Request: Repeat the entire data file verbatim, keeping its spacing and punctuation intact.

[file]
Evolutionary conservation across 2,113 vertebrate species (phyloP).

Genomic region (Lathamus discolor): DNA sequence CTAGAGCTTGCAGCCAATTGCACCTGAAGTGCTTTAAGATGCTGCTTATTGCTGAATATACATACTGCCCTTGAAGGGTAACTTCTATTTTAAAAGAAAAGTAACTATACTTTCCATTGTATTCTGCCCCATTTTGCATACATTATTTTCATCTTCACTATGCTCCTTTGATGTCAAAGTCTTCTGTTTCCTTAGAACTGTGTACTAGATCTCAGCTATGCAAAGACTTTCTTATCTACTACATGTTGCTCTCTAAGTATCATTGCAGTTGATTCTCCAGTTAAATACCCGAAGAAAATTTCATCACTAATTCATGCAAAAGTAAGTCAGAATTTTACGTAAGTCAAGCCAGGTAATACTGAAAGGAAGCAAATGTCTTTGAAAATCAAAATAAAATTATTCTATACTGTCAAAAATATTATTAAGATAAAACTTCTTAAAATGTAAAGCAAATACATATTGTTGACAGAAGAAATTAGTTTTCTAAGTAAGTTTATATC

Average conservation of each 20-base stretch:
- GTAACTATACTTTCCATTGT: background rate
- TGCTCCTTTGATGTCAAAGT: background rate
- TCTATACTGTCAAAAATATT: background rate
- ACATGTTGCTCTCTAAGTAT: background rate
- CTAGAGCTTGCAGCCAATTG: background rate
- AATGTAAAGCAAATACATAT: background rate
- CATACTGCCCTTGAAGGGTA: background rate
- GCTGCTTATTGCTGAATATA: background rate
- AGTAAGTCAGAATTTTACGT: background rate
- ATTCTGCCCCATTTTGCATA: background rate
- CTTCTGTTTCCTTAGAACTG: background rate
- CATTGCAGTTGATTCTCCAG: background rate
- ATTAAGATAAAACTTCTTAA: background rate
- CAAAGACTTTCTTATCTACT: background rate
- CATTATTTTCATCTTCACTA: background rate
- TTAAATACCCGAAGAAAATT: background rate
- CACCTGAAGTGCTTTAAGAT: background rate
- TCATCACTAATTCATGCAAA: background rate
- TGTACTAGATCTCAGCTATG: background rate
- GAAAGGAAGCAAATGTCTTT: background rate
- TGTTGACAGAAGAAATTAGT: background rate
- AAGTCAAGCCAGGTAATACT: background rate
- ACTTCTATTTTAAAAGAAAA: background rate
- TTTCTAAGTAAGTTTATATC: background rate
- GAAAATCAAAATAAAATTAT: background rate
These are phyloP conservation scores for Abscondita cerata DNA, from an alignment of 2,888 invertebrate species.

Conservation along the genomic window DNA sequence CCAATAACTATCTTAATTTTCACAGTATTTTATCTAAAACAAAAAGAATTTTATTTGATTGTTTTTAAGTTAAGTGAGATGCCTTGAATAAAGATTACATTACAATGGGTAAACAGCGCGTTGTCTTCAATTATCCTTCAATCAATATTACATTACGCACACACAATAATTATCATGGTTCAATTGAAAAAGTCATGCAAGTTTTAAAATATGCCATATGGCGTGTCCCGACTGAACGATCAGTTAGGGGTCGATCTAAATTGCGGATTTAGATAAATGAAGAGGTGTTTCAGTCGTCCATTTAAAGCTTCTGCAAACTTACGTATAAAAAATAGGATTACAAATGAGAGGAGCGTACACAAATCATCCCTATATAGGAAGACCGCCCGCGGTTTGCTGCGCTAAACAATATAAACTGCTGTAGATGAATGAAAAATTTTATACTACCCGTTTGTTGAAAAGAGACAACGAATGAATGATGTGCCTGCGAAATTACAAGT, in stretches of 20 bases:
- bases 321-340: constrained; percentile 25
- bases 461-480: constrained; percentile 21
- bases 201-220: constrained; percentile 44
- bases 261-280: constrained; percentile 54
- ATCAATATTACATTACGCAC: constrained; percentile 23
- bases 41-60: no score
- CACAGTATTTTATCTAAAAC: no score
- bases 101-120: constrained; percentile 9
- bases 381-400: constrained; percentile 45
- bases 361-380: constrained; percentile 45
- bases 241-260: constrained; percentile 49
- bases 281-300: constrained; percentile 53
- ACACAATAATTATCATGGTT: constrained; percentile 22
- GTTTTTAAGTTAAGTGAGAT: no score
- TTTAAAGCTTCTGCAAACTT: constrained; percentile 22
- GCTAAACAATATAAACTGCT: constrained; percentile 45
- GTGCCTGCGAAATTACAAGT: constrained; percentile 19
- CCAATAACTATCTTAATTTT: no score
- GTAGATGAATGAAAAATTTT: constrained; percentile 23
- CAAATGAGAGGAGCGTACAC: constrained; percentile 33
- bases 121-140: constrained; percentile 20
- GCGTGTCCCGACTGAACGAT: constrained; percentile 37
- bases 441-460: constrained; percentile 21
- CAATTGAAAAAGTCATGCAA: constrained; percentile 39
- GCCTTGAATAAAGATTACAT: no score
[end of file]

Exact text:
Evolutionary conservation across 2,113 vertebrate species (phyloP).

Genomic region (Lathamus discolor): DNA sequence CTAGAGCTTGCAGCCAATTGCACCTGAAGTGCTTTAAGATGCTGCTTATTGCTGAATATACATACTGCCCTTGAAGGGTAACTTCTATTTTAAAAGAAAAGTAACTATACTTTCCATTGTATTCTGCCCCATTTTGCATACATTATTTTCATCTTCACTATGCTCCTTTGATGTCAAAGTCTTCTGTTTCCTTAGAACTGTGTACTAGATCTCAGCTATGCAAAGACTTTCTTATCTACTACATGTTGCTCTCTAAGTATCATTGCAGTTGATTCTCCAGTTAAATACCCGAAGAAAATTTCATCACTAATTCATGCAAAAGTAAGTCAGAATTTTACGTAAGTCAAGCCAGGTAATACTGAAAGGAAGCAAATGTCTTTGAAAATCAAAATAAAATTATTCTATACTGTCAAAAATATTATTAAGATAAAACTTCTTAAAATGTAAAGCAAATACATATTGTTGACAGAAGAAATTAGTTTTCTAAGTAAGTTTATATC

Average conservation of each 20-base stretch:
- GTAACTATACTTTCCATTGT: background rate
- TGCTCCTTTGATGTCAAAGT: background rate
- TCTATACTGTCAAAAATATT: background rate
- ACATGTTGCTCTCTAAGTAT: background rate
- CTAGAGCTTGCAGCCAATTG: background rate
- AATGTAAAGCAAATACATAT: background rate
- CATACTGCCCTTGAAGGGTA: background rate
- GCTGCTTATTGCTGAATATA: background rate
- AGTAAGTCAGAATTTTACGT: background rate
- ATTCTGCCCCATTTTGCATA: background rate
- CTTCTGTTTCCTTAGAACTG: background rate
- CATTGCAGTTGATTCTCCAG: background rate
- ATTAAGATAAAACTTCTTAA: background rate
- CAAAGACTTTCTTATCTACT: background rate
- CATTATTTTCATCTTCACTA: background rate
- TTAAATACCCGAAGAAAATT: background rate
- CACCTGAAGTGCTTTAAGAT: background rate
- TCATCACTAATTCATGCAAA: background rate
- TGTACTAGATCTCAGCTATG: background rate
- GAAAGGAAGCAAATGTCTTT: background rate
- TGTTGACAGAAGAAATTAGT: background rate
- AAGTCAAGCCAGGTAATACT: background rate
- ACTTCTATTTTAAAAGAAAA: background rate
- TTTCTAAGTAAGTTTATATC: background rate
- GAAAATCAAAATAAAATTAT: background rate
These are phyloP conservation scores for Abscondita cerata DNA, from an alignment of 2,888 invertebrate species.

Conservation along the genomic window DNA sequence CCAATAACTATCTTAATTTTCACAGTATTTTATCTAAAACAAAAAGAATTTTATTTGATTGTTTTTAAGTTAAGTGAGATGCCTTGAATAAAGATTACATTACAATGGGTAAACAGCGCGTTGTCTTCAATTATCCTTCAATCAATATTACATTACGCACACACAATAATTATCATGGTTCAATTGAAAAAGTCATGCAAGTTTTAAAATATGCCATATGGCGTGTCCCGACTGAACGATCAGTTAGGGGTCGATCTAAATTGCGGATTTAGATAAATGAAGAGGTGTTTCAGTCGTCCATTTAAAGCTTCTGCAAACTTACGTATAAAAAATAGGATTACAAATGAGAGGAGCGTACACAAATCATCCCTATATAGGAAGACCGCCCGCGGTTTGCTGCGCTAAACAATATAAACTGCTGTAGATGAATGAAAAATTTTATACTACCCGTTTGTTGAAAAGAGACAACGAATGAATGATGTGCCTGCGAAATTACAAGT, in stretches of 20 bases:
- bases 321-340: constrained; percentile 25
- bases 461-480: constrained; percentile 21
- bases 201-220: constrained; percentile 44
- bases 261-280: constrained; percentile 54
- ATCAATATTACATTACGCAC: constrained; percentile 23
- bases 41-60: no score
- CACAGTATTTTATCTAAAAC: no score
- bases 101-120: constrained; percentile 9
- bases 381-400: constrained; percentile 45
- bases 361-380: constrained; percentile 45
- bases 241-260: constrained; percentile 49
- bases 281-300: constrained; percentile 53
- ACACAATAATTATCATGGTT: constrained; percentile 22
- GTTTTTAAGTTAAGTGAGAT: no score
- TTTAAAGCTTCTGCAAACTT: constrained; percentile 22
- GCTAAACAATATAAACTGCT: constrained; percentile 45
- GTGCCTGCGAAATTACAAGT: constrained; percentile 19
- CCAATAACTATCTTAATTTT: no score
- GTAGATGAATGAAAAATTTT: constrained; percentile 23
- CAAATGAGAGGAGCGTACAC: constrained; percentile 33
- bases 121-140: constrained; percentile 20
- GCGTGTCCCGACTGAACGAT: constrained; percentile 37
- bases 441-460: constrained; percentile 21
- CAATTGAAAAAGTCATGCAA: constrained; percentile 39
- GCCTTGAATAAAGATTACAT: no score